What’s next for the design studio?

Design Director

In the Summer 2021 issue of INNOVATION magazine, the Industrial Designers Society of America (IDSA) posed the question: How will designers return to the studio?

Dan Grossman provided a response on how Smart Design plans to emerge from the pandemic with a brand-new studio space.

A hypothesis-fueled studio

Like many other companies, Smart Design has spent the last year adapting to the changing world and weighing the pros and cons of physical and remote work as we plan for the future. Ultimately, we landed on one side of the fence: We are investing in a new 20,000-square-foot studio space in the Brooklyn Navy Yard.

But one thing is for certain, our new studio won’t have the same cadence it did in the pre-pandemic world. We believe that in order to move forward as an innovation design company, it is important to not just repeat the same habits. We view this opportunity as white space to design a truly hybrid office that fuses the best elements of in-person and remote work. We believe that our studio must be a work in progress where we test, learn, adapt, and ultimately, build new solutions – just like we do with our clients.

While we have seen other companies downsize, we believe retaining a physical space that is collaborative, functional, and inspiring is ultimately part of the magic that allows Smart Design to do its best work. Organizing complex information in a space helps us make connections and immerse ourselves in the subject matter. There is also more chance for serendipity and cross-fertilization of ideas. The ability to build and test physical prototypes is crucial for us as the physical act of making uncovers new possibilities. We also strongly believe in building a culture beyond work where we get to know each other and have fun.

At the same time, there are many benefits of a remote digital space we don’t want to lose. We can collaborate across geographies faster, more cheaply, and more sustainably. We have the ability to conduct remote research quickly without travel. It can be easier to find quiet time to focus, and shared tools means everything is accessible to everyone all the time. Personal life and work life can blend harmoniously, creating happier employees with well-rounded lives. We are looking to blend these worlds in our new space, allowing people to flexibly work between home and the office.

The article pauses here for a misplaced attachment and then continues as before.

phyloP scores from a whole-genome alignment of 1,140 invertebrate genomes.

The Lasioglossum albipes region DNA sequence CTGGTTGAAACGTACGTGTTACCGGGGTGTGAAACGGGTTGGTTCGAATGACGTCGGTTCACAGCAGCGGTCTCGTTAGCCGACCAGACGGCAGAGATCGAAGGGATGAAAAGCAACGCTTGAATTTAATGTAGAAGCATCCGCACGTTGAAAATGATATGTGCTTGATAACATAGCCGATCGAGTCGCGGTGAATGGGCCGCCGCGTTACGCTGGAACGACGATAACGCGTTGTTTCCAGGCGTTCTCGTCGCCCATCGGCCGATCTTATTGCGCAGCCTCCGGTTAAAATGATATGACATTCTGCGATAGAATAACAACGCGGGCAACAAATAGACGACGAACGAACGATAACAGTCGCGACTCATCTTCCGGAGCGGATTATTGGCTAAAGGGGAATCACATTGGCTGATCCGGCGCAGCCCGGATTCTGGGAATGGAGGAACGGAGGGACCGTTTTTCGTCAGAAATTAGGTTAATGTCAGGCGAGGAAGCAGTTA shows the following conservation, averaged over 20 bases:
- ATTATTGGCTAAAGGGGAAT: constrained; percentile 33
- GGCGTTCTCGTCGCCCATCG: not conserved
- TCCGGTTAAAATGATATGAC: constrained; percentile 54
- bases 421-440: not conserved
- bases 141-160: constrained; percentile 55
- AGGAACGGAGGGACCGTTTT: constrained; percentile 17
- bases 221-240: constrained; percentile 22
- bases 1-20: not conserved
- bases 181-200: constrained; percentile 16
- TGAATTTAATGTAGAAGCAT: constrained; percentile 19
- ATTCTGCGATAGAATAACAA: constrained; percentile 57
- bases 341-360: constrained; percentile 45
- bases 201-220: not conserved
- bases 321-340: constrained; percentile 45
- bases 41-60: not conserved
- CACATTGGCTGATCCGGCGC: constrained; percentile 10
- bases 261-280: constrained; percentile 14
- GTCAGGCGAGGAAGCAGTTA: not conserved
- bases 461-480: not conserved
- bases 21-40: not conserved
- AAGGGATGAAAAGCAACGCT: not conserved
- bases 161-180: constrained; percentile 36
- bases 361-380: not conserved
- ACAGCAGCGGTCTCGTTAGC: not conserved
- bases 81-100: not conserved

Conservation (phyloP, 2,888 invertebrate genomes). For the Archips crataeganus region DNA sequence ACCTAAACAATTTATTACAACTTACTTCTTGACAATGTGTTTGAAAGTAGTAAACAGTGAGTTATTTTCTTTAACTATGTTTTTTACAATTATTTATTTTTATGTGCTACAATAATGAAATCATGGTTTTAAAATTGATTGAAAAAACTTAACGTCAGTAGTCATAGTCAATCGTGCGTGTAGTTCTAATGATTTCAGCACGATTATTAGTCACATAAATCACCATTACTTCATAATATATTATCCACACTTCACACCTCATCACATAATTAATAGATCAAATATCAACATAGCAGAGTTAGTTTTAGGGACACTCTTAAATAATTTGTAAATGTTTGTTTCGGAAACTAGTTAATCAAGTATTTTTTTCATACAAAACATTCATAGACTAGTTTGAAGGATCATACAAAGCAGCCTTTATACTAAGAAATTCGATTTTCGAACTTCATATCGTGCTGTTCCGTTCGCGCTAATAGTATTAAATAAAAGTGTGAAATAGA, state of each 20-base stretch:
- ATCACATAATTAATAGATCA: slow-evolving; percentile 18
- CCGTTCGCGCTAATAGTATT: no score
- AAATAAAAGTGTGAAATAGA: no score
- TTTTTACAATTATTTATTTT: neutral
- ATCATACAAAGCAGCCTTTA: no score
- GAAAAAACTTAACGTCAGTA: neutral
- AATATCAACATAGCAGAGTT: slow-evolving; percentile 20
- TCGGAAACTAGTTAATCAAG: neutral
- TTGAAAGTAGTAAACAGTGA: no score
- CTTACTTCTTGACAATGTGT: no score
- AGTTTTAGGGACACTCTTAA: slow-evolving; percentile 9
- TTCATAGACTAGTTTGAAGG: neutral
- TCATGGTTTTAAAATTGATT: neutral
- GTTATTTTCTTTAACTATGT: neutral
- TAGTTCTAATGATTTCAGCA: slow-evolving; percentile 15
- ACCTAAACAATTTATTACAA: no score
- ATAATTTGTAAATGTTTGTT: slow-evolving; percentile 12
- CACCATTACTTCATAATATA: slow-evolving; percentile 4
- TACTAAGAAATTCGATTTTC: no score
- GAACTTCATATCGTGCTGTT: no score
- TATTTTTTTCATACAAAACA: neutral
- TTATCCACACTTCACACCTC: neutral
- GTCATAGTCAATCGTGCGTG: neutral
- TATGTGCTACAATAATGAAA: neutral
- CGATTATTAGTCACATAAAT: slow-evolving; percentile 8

But there are still questions to be answered. What is the best way to facilitate activities with some collaborators together in a room and others remote? When are the moments in the design process where physical presence is required? The truth is, we don’t know yet, but we have some hypotheses, and we can build to learn.

Housed within an expansive building where Navy ships were once constructed, our new studio will consist of a variety of small structures and outdoor spaces for different activities, such as prototyping, working together, socializing, and alone time. The open space gives us the flexibility to pilot and iterate different technology setups and spatial configurations as we see new working patterns emerge. This will mimic the software development process in that we will push out updates as we learn from user behavior.

To create exceptional output, our hybrid studio must inspire creativity, build community, empower experimentation, provide focus, and produce quality work. We are excited for where this journey will take us when we open in summer 2021. 

About Dan Grossman, Design Director

Dan is an accomplished industrial design and strategy leader, with a broad range of experience across various categories and industries. At Smart he oversees physical product development, pushing the team to make products as beautiful as they are functional. He’s won numerous awards and patents and has had his work featured in the Cooper Hewitt Smithsonian Design Museum.

Let’s design a smarter world together.